Stocks drop to end 5-day rally; JG Summit retreats


Stocks retreated Thursday ahead of the Chinese New Year Friday to snap a five-day rally, after investors opted to cash in on recent gains.

The Philippine Stock Exchange Index slumped 91.14 points, or 1.3 percent, to 6,991.01 on a value turnover of P15.1 billion. Losers beat gainers, 131 to 95, with 44 issues unchanged.

JG Summit Holdings Inc. of the Gokongwei Group fell 6 percent to P64.60, while Basic Energy Corp. dropped 3.4 percent to P1.15.

Speculative stock Vulcan Industrial & Mining Corp., however, jumped 27.4 percent to P3.53, while DITO CME Holdings Corp., the third major mobile phone company, rose 3.5 percent to P17.70.

The rest of Asian equities were mixed Thursday after a strong run-up in recent weeks as investors kept abreast of progress in US stimulus talks and the rollout of vaccines.

Wall Street provided a soft lead, with the Dow slightly up at a new all-time high but the S&P 500 and Nasdaq were in the red, though they also are hovering around records.

Asia started with losses as traders took a breather from a recent rally but some later recovered.

Hong Kong―in half-day trade―extended its rally, having climbed more than six percent in just under two weeks, while Mumbai and Jakarta also rose but Sydney, Singapore and Wellington fell into the red.

Tokyo, Shanghai, Seoul and Taipei were all closed for holidays.

Trading was thinned by holidays in major markets, notably Chinese New Year, which will see most of the region closed for several days.

Global risk assets have been on a tear since November following Joe Biden’s election win and the authorization of drugs to fight the virus, while optimism has been given an extra boost in recent weeks as data point to falling infections, deaths and hospitalizations.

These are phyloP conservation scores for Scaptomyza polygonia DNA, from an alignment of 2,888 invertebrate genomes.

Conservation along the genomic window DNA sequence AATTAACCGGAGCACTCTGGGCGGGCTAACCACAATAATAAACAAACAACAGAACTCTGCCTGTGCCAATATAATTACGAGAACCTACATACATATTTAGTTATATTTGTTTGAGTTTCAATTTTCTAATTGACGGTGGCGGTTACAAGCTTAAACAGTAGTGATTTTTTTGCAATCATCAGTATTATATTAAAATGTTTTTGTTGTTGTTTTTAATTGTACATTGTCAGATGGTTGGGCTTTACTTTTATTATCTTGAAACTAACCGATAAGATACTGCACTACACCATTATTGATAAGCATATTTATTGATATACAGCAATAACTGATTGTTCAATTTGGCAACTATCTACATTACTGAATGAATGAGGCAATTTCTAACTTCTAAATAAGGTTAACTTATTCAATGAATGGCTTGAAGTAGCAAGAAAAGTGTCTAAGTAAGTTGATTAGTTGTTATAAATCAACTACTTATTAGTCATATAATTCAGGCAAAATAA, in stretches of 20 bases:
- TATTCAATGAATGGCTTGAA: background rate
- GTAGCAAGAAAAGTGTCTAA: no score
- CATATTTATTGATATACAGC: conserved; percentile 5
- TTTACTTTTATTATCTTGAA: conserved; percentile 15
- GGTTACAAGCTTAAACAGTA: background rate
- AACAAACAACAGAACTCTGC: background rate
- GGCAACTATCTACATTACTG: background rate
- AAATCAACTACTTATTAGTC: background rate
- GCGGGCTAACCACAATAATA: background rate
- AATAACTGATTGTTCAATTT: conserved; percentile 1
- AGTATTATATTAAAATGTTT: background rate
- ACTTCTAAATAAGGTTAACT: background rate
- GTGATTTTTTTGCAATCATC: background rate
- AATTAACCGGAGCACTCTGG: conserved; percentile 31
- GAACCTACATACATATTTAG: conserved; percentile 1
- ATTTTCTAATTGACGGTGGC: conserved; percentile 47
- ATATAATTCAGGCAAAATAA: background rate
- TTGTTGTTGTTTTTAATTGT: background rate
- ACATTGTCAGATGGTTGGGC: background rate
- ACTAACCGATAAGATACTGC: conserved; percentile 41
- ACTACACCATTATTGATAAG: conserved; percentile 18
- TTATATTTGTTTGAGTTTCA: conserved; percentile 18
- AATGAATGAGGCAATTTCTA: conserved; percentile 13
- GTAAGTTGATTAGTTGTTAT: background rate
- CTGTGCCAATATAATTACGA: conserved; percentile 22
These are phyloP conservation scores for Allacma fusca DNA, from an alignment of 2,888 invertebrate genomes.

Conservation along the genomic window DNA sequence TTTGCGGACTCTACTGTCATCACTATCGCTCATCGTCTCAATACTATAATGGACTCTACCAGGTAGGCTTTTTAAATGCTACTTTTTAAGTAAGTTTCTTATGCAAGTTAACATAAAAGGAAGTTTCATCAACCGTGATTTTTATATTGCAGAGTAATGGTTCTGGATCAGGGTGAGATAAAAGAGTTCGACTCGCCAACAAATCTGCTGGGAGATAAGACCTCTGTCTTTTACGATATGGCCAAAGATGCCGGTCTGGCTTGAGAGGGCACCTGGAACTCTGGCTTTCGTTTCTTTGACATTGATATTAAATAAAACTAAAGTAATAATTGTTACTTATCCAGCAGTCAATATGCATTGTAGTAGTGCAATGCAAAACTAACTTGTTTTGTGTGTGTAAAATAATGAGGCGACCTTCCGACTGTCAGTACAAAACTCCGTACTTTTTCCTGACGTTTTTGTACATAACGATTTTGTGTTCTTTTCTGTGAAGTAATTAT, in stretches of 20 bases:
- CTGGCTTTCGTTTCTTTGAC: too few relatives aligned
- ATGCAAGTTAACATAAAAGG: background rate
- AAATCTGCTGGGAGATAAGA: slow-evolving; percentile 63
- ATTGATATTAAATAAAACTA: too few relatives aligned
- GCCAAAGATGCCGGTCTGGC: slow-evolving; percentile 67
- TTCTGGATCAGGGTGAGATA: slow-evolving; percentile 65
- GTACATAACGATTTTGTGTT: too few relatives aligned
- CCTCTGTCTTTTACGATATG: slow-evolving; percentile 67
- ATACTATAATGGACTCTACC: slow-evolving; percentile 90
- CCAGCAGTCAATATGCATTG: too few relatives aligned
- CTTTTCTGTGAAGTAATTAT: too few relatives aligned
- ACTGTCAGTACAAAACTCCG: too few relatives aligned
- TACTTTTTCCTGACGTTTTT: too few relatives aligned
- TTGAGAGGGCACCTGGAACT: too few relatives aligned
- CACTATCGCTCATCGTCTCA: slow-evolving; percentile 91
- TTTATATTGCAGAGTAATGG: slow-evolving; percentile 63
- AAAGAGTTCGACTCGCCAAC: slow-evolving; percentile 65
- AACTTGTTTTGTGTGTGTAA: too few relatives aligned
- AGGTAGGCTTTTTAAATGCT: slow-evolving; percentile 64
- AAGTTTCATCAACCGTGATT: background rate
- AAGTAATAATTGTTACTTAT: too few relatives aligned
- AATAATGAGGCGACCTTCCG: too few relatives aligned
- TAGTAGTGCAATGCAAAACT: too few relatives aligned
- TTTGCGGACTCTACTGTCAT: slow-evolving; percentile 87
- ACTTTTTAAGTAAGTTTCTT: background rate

Now, the focus is on when governments start to ease containment measures that will allow people to return to a semblance of normality and get back to spending.

Traders also have an eye on Washington, where Biden’s $1.9 trillion stimulus proposal is being discussed by lawmakers.

While there is an expectation the package will be watered down, the general view is that the US economy is in for another trillion-plus infusion around March. However, the negotiations are likely to be jammed up as senators embark on the second impeachment of Donald Trump.

Several observers have raised concerns that the spending splurge combined with the economic recovery will fire a surge in inflation, which has led to speculation the Federal Reserve’s ultra-loose monetary policy might have to be tightened.

And a tepid reading on US inflation on Wednesday did little to dispel those fears, despite reassurances from the Fed that it will remain supportive until employment recovers.

“While inflation is not showing up in the data right now, inflation is on its way thanks to fiscal and monetary stimulus and pent-up consumer demand that should intensify as the economy reopens,” Nancy Davis, of Quadratic Capital Management, said. With AFP

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